minstrel: new Efenwealt CD
Efenwealt Wystle and Scott Vaughan
wystle at ipass.net
Mon Aug 31 07:15:15 PDT 2009
Did you know I have new CD out? It's called "Trouvere". Most of it is
music from around the year 1200. Many of the tracks have lovely,
singable translations as well as a verse or 3 in the original french or
latin. Instrumentation includes krumhorns, plucked psaltery, harp,
recorders, percussion, guitar, and voice. Vocals are by me and my
lovely wife Aenor d'Anjou.
This disc (and all my recordings) are available at
http://kunaki.com/msales.asp?PublisherId=119150 (at the bottom of the
Downloads and listening samples at
Track list includes:
1. Ductia - a pretty kick-ass arrangement of this medieval
instrumental dance if I may say so myself.
2. Cantiga de Arielle - contrafactum to the tune of one of the
Cantigas de Santa Maria (circa 1250). I wrote it many years ago in
honor of the late Duchess Arielle the Golden. It was her first time as
Atlantia's Princess and she sat through an entire day of bardic
competitions, helping to judge simply because I'd asked her to. A
portion of the proceeds from this disc are being donated to help cover
costs of her treatments before her recent departure from this earth.
3. Ja Nus Hons Pris - This piece by Richard the Lionheart tells of his
captivity in Austria on his way back from the crusades. Translation is
by my apprentice Silence de Cherbourg
4. Domino Fedelium - latin piece from Notre Dame circa 1200
5. E, Dame Jolie - Spiffy new recording of this trouvere song circa
1200, translation by me.
6. Heloise & Abelard - Spiffy new recording of this original piece by
me, based on the 12th century romance and calamities of Pierre Abelard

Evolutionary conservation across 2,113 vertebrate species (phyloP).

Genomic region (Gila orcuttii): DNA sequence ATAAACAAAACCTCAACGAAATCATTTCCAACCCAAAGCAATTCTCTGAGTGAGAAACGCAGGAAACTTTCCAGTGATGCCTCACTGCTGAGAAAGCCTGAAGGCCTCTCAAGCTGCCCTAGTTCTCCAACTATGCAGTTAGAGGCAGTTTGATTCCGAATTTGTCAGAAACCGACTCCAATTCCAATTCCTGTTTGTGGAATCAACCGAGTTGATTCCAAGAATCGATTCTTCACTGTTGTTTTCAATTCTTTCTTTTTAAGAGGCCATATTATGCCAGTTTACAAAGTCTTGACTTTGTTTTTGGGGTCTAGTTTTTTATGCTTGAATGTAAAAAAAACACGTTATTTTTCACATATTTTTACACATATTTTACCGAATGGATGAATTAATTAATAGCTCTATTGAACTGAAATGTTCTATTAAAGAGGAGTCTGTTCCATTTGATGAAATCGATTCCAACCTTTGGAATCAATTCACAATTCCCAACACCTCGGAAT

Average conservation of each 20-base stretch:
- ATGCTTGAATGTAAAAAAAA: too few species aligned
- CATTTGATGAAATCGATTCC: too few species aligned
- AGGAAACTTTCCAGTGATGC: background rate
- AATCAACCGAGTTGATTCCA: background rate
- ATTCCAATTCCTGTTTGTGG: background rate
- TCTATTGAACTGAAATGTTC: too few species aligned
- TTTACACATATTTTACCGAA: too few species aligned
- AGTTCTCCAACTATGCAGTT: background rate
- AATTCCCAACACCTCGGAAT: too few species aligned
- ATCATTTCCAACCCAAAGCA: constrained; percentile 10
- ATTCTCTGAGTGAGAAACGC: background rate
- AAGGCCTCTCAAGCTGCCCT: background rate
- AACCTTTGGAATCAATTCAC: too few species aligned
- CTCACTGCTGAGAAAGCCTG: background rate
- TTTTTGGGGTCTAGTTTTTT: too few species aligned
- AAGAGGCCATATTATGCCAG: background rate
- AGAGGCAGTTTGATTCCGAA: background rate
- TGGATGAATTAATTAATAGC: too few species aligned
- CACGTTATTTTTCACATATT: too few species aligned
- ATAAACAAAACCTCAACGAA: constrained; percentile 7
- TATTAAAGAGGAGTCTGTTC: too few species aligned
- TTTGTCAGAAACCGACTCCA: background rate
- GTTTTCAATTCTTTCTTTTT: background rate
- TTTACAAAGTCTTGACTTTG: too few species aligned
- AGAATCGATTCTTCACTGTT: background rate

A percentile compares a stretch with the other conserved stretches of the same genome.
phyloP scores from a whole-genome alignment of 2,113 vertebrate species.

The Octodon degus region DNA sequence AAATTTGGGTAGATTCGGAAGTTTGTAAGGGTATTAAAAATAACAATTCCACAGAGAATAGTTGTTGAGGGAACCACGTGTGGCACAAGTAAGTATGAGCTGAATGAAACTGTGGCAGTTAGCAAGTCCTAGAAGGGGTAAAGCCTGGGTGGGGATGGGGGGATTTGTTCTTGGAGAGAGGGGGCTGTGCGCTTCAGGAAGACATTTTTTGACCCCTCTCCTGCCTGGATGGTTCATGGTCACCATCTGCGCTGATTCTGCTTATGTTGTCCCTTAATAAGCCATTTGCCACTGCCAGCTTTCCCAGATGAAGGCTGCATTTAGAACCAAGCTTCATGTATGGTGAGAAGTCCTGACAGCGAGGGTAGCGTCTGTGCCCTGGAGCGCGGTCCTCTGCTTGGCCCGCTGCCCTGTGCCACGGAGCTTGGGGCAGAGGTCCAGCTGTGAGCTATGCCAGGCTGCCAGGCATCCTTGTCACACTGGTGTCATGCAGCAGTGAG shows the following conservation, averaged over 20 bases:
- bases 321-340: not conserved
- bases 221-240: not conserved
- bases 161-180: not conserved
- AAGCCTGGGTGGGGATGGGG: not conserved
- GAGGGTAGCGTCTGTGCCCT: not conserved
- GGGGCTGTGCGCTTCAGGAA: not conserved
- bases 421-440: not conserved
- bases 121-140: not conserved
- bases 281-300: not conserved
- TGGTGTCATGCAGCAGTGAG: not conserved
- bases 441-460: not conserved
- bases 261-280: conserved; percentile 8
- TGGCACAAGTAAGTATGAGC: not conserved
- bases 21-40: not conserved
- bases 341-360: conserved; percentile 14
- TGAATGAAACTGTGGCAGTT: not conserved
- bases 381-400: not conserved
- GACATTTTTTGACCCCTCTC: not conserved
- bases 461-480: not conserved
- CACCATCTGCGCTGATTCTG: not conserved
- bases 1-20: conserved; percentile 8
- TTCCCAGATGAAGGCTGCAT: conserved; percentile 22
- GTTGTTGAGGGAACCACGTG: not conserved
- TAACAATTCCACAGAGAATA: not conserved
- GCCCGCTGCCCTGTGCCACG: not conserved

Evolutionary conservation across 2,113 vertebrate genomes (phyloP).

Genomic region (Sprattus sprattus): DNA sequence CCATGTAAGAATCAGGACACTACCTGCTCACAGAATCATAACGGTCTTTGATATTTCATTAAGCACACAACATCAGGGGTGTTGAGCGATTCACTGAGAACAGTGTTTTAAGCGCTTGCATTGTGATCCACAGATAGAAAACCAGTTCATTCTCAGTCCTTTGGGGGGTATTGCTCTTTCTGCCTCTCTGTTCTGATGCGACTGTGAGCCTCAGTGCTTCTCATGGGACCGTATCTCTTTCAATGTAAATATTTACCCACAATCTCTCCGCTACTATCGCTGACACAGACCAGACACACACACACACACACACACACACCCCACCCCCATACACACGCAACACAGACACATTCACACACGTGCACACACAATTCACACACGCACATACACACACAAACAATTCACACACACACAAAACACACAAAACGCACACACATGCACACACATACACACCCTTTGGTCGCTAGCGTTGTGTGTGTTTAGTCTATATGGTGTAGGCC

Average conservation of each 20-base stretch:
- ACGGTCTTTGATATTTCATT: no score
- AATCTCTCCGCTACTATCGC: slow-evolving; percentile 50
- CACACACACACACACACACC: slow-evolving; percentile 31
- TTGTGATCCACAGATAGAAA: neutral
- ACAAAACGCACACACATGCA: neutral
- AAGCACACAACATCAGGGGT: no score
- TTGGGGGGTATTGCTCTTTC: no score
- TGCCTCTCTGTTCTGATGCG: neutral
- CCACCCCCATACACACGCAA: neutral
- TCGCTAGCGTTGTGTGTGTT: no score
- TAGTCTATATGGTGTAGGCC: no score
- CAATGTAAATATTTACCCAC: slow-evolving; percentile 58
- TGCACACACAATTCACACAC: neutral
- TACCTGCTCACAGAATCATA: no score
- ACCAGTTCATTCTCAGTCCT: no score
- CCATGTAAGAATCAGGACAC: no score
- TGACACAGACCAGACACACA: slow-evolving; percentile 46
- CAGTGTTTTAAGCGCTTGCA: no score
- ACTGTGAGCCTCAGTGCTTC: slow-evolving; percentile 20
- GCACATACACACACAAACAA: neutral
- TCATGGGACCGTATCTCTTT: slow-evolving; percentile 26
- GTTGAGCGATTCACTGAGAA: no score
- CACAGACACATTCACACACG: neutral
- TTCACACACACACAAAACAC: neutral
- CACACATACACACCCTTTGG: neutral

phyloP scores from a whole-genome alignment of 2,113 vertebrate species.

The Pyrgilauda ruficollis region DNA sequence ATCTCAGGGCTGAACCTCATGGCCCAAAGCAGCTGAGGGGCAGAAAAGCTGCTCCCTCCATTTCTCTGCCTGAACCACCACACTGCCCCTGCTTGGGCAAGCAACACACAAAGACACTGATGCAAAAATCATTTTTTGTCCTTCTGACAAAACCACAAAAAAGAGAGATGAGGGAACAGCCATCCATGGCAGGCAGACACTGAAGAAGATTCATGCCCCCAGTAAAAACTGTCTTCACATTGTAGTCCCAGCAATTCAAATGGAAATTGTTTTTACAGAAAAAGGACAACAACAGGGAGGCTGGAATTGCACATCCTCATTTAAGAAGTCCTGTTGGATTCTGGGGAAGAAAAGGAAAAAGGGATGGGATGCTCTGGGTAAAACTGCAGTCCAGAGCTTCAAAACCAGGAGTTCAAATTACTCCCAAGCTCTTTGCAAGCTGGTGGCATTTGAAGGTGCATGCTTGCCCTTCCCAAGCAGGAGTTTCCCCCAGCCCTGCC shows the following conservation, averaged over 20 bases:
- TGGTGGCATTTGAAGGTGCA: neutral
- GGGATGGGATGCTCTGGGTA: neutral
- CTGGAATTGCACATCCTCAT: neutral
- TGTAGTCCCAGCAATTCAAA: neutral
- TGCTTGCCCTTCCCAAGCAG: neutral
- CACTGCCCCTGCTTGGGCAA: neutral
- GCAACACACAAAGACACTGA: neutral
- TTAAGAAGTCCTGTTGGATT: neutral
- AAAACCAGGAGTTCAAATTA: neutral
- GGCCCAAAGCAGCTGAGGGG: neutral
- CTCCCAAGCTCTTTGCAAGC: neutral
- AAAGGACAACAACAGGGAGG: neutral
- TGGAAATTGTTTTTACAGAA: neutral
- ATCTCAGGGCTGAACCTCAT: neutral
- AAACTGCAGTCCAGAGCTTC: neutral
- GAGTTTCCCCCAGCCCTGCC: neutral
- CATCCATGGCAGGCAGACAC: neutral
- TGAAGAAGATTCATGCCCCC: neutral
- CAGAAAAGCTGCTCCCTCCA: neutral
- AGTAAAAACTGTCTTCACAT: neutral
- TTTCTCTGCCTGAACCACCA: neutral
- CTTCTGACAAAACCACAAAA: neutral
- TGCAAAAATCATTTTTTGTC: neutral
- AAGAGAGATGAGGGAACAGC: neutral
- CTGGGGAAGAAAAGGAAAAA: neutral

7. Quant Je Voi Yver - a song by the trouvere Colin Muset circa 1200,
translation by Master Olivier deBayonne
8. Eccola Primavera - 14th century italian spring song. Pretty cool
9. Another Cantiga - instrumental version of this 13th century piece
10. Por Mon Cuer - a trouvere song circa 1200 translated by me.
11. En ma Dame - spiffy new recording of this trouvere song circa
1200 translated by me.
12. Nocturne for Good Friday - lyrics by Pierre Ableard (circa 1100),
translated by Helen Waddell, set to music by me.
13. Sic Mea Fata- a goliard piece from the Carmina Burana, sung to the
original tune (NOT Carl Orff), translation by me.
Hope you like. It's good fodder for performing arts competitions,
playing at demos or events, or bringing something "authentic yet
entertaining" to a bardic circle near you.
-Master Efenwealt Wystle
PS - if you're looking for a great CD duplicator, I highly recommend
Kunaki.com - not only do they have exceptionally low prices, but they
also have no minimum orders, no set up fees, and will even handle
online sales for you for a very small commission.
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